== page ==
iTunes Plus DRM-free tracks expanding, dropping to 99 cents

By | October 16, 2007 at 7:02 AM

It’s been a while since Apple launched iTunes Plus, its version of DRM-free tracks sold through the iTunes Store. Only EMI tracks were sold as 256kbps, DRM-free AAC files through the iTunes Store in May, and in June, EMI reported that the iTunes Plus tracks were selling well. Since then, however, we haven’t heard much news about it. But according to people familiar with the matter, we will tomorrow.

Apple plans to expand iTunes Plus to include certain indie music labels starting Wednesday, October 17 (or sometime this week, at least). This tiny step is encouraging for those of us who like freedom with our music, but it sucks that more of the larger labels are still holding off from hopping on board. This expansion won’t include all independent music labels just yet, although we’re optimistic that more will be included in the future.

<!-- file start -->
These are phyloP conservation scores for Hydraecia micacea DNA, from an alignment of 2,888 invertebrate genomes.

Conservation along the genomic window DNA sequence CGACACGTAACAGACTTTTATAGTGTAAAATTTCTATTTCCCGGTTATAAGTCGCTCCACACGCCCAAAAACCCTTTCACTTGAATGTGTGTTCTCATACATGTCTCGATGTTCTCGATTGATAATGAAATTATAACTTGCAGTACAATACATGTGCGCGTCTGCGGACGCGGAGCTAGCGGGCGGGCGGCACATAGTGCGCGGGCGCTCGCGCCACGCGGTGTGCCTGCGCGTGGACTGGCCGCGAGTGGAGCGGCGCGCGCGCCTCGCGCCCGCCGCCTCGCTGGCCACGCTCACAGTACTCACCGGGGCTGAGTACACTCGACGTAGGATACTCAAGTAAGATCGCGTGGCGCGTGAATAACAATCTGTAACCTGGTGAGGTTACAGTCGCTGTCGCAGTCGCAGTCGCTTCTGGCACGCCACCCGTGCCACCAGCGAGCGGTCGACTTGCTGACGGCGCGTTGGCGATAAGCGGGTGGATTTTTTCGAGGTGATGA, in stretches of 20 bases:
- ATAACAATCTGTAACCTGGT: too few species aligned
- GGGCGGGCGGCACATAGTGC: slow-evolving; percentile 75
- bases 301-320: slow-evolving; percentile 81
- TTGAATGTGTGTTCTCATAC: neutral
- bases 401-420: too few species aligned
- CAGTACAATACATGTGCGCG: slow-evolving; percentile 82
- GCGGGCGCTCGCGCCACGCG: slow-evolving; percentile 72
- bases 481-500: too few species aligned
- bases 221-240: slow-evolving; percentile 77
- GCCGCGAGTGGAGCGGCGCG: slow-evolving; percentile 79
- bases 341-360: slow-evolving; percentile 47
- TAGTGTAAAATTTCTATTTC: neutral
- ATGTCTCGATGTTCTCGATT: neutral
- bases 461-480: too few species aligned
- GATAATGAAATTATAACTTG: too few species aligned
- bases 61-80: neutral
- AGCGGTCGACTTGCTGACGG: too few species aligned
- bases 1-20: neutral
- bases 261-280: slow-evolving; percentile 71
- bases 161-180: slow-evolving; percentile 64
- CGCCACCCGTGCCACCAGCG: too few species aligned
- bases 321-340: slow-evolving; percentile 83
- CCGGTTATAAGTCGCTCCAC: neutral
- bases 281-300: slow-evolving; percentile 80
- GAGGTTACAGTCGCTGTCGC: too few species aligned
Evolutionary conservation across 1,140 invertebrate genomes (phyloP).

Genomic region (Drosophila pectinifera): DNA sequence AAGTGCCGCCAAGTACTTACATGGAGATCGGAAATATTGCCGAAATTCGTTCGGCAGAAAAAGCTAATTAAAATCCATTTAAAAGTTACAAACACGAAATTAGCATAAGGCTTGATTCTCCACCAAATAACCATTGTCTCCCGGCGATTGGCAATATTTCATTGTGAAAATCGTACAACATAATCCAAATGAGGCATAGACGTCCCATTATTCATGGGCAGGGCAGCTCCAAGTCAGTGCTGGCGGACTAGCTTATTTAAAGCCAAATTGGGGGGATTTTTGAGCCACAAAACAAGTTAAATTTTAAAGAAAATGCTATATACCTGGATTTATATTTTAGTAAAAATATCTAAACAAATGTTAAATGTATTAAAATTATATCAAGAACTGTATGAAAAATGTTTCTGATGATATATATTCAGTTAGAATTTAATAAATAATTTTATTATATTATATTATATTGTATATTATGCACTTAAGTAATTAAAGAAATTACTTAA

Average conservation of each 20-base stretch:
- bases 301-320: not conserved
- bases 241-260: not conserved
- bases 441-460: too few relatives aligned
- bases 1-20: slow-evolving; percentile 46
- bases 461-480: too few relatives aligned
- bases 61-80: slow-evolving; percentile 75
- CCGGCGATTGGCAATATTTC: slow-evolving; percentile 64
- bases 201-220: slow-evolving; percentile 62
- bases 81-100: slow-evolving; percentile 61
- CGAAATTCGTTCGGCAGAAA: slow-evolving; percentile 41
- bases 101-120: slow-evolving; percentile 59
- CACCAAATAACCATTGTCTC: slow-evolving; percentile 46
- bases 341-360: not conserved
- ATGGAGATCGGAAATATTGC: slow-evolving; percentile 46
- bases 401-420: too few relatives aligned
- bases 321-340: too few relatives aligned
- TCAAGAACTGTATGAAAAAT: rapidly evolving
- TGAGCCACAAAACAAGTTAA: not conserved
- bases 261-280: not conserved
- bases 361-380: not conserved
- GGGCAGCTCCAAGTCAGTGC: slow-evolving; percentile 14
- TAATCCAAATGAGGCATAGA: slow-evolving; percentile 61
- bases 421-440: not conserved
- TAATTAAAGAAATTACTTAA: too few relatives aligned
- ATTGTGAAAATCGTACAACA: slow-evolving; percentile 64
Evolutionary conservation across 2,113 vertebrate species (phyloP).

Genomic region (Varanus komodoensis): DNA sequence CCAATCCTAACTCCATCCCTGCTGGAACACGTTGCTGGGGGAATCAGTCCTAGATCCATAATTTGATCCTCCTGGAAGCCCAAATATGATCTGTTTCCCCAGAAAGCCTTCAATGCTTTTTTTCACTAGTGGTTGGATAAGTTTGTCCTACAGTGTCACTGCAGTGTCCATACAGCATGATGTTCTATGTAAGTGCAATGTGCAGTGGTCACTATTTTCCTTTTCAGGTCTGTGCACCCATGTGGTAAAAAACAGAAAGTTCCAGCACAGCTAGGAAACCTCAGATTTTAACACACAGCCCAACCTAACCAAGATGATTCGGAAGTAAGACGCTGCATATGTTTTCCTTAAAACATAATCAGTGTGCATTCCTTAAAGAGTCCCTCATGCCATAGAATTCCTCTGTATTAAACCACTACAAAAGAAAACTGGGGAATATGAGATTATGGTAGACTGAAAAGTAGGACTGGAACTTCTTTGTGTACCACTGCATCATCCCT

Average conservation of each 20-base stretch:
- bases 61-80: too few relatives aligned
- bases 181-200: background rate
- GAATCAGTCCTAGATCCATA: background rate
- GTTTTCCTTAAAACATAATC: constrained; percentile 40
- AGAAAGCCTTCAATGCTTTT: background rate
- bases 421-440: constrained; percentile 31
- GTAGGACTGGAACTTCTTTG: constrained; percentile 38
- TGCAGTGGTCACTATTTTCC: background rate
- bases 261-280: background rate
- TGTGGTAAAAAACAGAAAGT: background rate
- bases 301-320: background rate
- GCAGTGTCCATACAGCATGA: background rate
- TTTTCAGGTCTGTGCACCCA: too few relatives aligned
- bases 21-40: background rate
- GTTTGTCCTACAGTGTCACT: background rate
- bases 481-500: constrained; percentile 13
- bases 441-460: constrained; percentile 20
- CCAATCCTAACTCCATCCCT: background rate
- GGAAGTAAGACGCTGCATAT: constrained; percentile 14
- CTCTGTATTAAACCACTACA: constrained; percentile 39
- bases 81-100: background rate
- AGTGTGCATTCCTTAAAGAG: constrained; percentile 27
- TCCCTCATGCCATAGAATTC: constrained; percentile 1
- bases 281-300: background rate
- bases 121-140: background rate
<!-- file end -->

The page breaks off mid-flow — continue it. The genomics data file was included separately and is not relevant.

The bigger news on the iTunes Plus horizon, however, is that Apple plans to drop the price of all iTunes Plus tracks. Currently, each track is $1.29 while “normal” DRMed tracks are 99 ¢ apiece. That discrepancy will be no longer, as Apple will begin pricing all of its iTunes Plus songs at 99 ¢ apiece (DRMed tracks will also remain at 99 ¢).

While we have no information on whether the iTunes Plus songs are selling well, we assume that the decision to drop the price is a response to the Amazon MP3 store. Amazon sells individual tracks for between 89 ¢ and 99 ¢ apiece, all without any DRM restrictions. With that in mind, it’s kind of hard for Apple to compete at $1.29.

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